And so it is that ingenuity once again routs circumstance....
And so it is that ingenuity once again routs circumstance. The party, though, is a quiet affair.
Recorded in a dank ex-works shed in an insalubrious bit of outer London, the State’s self-titled album magics up lush visions of rickety front porches and endless evenings spent strumming and plucking and tapping forgotten instruments while the crops ripen in the field. There’s a cooing Wurlitzer organ in the corner, a battered drumkit marking the twilight hour, and a bevy of acoustically stringed things.
Or so it seems on ‘Amsterdam Green’, SRW‘s countrified opener. In reality, there’s just three fans of gentle music, with their heads alternately buried in rural Americana or a sound library vault: drummer Jon Steele, and associate soundsmiths Keiron Phelan and David Sheppard – more commonly employed as one of Ellis Island Sound and one of The Wisdom Of Harry.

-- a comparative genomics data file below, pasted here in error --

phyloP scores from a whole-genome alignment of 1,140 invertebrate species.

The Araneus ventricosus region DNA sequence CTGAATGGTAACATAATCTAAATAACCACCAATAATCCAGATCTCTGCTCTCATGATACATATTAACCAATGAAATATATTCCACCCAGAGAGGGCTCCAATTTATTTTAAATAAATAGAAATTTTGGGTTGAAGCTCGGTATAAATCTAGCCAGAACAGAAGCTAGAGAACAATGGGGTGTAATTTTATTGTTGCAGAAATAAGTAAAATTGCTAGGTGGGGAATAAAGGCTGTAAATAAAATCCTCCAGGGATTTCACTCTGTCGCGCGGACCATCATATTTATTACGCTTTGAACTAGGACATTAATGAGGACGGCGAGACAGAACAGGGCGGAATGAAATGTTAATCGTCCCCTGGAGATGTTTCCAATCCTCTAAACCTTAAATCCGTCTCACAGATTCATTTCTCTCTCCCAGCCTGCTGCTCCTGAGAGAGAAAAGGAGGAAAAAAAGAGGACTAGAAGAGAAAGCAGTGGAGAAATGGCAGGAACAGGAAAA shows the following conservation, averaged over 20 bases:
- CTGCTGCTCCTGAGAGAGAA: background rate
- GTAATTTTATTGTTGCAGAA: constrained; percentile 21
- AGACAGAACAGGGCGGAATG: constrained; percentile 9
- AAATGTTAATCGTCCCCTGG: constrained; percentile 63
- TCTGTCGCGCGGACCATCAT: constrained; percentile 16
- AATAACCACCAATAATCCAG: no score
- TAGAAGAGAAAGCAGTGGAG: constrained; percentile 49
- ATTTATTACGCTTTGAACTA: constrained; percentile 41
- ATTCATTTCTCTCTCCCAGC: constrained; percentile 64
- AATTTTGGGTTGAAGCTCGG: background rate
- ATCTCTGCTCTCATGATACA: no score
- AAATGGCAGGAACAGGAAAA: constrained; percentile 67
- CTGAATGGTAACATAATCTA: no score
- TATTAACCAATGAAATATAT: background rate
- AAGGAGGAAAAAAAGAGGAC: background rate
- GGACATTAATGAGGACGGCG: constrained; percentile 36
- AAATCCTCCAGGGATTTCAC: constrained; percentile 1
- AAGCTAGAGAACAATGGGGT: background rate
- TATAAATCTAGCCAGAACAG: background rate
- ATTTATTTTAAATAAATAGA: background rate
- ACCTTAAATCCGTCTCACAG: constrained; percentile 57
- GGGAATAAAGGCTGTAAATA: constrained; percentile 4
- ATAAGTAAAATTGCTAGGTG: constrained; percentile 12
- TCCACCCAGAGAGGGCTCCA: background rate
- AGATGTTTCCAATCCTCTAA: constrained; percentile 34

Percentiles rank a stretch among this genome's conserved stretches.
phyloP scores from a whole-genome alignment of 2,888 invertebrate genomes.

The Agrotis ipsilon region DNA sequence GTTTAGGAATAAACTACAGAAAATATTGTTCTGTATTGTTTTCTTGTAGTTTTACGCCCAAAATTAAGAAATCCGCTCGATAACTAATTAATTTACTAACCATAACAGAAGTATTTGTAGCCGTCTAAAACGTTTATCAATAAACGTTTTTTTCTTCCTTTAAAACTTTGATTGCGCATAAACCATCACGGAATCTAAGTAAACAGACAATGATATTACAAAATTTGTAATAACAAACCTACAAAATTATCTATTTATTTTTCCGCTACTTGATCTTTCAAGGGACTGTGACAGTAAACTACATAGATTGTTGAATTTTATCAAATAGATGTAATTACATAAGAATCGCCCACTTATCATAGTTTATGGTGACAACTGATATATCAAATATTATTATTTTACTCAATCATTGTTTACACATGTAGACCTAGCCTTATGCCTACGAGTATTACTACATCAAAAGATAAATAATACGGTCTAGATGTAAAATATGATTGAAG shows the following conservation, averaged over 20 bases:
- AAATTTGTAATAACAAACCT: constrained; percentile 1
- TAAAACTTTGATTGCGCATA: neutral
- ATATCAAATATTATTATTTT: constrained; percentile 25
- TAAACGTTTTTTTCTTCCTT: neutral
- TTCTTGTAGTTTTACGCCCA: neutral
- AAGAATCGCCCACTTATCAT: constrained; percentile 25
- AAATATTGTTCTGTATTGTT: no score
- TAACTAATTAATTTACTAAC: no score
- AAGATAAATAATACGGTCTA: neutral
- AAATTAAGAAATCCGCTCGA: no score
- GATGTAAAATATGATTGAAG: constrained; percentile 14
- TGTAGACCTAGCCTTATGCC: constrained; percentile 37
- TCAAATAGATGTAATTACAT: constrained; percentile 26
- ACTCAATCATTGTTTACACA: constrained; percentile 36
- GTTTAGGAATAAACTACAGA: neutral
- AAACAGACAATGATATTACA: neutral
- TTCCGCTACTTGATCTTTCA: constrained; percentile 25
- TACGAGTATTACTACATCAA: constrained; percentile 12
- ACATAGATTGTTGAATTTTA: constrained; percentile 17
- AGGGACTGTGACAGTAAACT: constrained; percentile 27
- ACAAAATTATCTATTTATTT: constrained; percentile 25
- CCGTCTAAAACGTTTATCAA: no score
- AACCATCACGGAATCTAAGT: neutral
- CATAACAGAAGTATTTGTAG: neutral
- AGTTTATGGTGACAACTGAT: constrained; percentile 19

And round and round they go, trading grooves on ‘Drift Brake’, matching marimba shimmer to melodica toot, and deftly robbing instrumental music of all pretension. The skills on songs like ‘Cable Car’ or ‘Interlaken’ point to post-rockers-in-chief Tortoise. But rest assured, the billy-goated spectre of jazz that haunts their every bass clef is miles away – yet another small victory against the odds.